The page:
Sen. Harry Reid formally entered the race Monday for his fifth six-year term in the U.S. Senate. His son Rory filed for governor Tuesday.
Both filed in Las Vegas.
As Senate majority leader, the highest position in federal government ever held by a Nevadan, Harry Reid has promised to bring more federal support to the state. He has already announced that Nevada will receive more "Hardest Hit Fund" dollars than any other state per capita. Those funds will help families who are upside down on their mortgages stay in their homes.
He said although the nation has made progress, preventing the recession from becoming a depression, "there is much work to be done."
"I want our state to not only recover but to thrive," he said.
Reid said his recent efforts include passing the jobs bill that will provide tax cuts to promote hiring and tax incentives to avoid further layoffs as well as money for infrastructure construction.
He said the recovery act legislation is pumping some $2.1 billion into Nevada to create or save jobs.
That includes more than $300 million he said will provide Nevada-based clean energy jobs.
The veteran Democrat faces the toughest challenge of his career with more than a dozen Republicans alone vying for the chance to challenge him in the general election.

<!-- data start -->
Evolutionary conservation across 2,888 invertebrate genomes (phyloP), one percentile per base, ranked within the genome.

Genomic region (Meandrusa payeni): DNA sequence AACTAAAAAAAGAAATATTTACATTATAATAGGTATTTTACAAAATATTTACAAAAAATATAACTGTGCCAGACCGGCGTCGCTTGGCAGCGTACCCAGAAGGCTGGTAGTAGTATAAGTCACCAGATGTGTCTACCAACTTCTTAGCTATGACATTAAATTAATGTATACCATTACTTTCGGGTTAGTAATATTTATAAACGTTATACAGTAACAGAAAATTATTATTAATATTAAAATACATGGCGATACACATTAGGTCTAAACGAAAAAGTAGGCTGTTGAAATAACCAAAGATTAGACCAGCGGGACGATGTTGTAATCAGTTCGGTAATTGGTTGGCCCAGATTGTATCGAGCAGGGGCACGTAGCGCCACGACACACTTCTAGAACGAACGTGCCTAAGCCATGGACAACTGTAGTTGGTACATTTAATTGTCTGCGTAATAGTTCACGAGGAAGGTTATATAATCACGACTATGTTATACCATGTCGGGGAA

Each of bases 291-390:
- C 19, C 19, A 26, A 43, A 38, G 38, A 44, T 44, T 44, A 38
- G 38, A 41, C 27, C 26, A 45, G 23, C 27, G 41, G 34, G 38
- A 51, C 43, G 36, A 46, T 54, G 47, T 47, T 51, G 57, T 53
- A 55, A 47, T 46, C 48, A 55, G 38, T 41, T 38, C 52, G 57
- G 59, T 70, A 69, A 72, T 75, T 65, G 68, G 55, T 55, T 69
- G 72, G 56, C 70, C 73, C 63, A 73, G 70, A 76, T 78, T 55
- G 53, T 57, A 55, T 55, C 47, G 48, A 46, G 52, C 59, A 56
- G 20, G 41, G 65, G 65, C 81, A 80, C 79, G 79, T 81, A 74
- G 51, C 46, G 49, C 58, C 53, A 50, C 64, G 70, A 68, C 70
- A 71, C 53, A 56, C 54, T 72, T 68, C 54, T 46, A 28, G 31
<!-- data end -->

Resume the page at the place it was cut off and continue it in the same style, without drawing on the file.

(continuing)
Rory Reid, currently chairman of the Clark County Commission, is regarded as the top contender for the Democratic nomination for governor.
He has said the recession will make the governor's race more about who has the vision to fix Nevada's economy than which party he or she represents.
"Pot holes aren't partisan," he said at one Northern Nevada stop. "The economy isn't partisan. It doesn't matter what your party. People want a job."
He has said he has that vision and the plans to make it happen.
The big primary fight, however, is on the Republican side where former federal judge and attorney general Brian Sandoval is challenging incumbent Jim Gibbons.
Sandoval has already filed. Gibbons plans to file Thursday.
Legislature Legislature: PERS